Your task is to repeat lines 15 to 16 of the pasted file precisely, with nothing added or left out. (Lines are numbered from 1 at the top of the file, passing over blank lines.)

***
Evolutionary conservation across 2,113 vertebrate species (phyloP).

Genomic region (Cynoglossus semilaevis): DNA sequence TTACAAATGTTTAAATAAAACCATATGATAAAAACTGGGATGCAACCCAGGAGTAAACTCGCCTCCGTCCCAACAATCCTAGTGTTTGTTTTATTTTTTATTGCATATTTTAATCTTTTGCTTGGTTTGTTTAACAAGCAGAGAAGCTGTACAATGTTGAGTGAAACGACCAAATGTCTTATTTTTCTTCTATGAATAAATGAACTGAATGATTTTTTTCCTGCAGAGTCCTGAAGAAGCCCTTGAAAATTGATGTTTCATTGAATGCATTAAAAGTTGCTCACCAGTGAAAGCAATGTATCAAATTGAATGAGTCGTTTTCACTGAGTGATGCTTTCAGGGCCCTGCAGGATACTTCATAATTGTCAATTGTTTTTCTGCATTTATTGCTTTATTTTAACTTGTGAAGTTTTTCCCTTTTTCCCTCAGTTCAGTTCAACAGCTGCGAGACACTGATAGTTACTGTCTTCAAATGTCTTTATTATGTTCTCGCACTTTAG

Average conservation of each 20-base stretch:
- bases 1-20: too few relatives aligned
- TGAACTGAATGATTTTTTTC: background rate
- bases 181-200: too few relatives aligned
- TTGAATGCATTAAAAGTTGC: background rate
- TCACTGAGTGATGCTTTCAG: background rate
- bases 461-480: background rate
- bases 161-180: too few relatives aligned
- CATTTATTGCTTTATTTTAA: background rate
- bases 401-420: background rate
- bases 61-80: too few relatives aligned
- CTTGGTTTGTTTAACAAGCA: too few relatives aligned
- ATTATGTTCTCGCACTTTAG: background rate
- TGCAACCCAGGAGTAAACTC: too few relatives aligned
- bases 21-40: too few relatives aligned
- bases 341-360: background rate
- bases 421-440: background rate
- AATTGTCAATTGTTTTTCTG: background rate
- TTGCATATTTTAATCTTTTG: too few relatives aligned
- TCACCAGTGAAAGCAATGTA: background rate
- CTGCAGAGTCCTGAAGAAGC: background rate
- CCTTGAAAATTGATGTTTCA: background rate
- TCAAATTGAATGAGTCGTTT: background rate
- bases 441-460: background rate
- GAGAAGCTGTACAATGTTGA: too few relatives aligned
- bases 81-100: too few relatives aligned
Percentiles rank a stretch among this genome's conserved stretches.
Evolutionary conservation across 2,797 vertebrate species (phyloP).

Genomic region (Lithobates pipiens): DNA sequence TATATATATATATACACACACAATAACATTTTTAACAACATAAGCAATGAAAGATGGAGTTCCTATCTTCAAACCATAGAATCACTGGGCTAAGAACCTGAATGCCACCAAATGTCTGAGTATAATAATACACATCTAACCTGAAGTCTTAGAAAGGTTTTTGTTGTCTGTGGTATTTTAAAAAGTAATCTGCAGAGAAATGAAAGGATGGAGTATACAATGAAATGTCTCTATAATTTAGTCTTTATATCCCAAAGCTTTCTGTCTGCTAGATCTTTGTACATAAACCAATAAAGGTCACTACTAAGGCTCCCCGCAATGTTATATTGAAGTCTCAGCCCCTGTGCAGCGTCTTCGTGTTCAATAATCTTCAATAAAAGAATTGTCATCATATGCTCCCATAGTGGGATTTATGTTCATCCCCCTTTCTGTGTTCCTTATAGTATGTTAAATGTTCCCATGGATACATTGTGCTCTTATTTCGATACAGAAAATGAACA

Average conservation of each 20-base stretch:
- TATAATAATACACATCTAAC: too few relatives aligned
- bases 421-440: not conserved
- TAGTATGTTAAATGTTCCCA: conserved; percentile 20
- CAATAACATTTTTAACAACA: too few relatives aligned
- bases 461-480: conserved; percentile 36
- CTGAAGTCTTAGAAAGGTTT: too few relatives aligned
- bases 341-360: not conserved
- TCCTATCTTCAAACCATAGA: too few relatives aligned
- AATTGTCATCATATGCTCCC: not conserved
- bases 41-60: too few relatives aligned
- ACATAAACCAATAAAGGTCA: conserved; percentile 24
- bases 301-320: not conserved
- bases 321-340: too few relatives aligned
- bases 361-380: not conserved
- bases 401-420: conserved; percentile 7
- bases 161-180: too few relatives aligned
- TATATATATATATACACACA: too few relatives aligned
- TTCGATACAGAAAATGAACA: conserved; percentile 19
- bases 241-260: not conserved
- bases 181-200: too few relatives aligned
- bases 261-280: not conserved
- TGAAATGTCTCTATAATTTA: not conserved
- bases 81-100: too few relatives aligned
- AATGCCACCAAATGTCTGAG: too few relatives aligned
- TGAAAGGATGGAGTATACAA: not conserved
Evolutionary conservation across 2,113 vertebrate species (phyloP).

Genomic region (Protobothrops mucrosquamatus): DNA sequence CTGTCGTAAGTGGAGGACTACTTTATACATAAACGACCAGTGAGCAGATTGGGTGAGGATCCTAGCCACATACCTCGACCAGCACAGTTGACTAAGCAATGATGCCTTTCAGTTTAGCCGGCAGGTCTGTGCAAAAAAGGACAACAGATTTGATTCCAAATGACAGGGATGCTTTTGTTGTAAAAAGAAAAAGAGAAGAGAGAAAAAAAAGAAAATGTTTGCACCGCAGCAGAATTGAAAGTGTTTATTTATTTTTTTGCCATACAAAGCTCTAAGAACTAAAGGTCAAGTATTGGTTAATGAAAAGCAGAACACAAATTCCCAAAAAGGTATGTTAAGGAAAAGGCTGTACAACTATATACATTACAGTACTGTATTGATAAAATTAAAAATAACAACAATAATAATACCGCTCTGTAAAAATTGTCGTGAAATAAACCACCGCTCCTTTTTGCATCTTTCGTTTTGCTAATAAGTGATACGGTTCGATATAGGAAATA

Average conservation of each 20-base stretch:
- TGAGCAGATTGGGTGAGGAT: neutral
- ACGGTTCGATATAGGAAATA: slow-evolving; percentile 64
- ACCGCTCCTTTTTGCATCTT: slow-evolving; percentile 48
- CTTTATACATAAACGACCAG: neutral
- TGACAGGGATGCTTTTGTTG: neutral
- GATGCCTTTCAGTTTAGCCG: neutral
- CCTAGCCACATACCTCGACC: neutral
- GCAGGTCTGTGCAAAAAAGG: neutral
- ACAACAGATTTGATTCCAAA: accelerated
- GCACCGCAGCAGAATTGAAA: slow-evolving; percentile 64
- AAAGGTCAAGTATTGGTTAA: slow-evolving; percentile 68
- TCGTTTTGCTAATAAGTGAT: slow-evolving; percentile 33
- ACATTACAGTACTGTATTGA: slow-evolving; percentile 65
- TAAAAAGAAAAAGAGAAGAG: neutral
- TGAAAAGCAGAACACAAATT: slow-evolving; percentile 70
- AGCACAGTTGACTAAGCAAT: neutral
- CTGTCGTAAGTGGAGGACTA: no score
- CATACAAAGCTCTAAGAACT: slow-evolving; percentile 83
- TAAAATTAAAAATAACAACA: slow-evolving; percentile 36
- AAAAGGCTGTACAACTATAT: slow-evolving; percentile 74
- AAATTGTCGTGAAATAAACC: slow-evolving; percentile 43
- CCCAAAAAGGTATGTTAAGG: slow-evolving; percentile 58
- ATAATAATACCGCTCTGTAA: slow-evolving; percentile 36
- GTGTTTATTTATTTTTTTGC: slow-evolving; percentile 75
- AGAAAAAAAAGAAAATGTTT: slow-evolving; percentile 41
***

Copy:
- ATTATGTTCTCGCACTTTAG: background rate
- TGCAACCCAGGAGTAAACTC: too few relatives aligned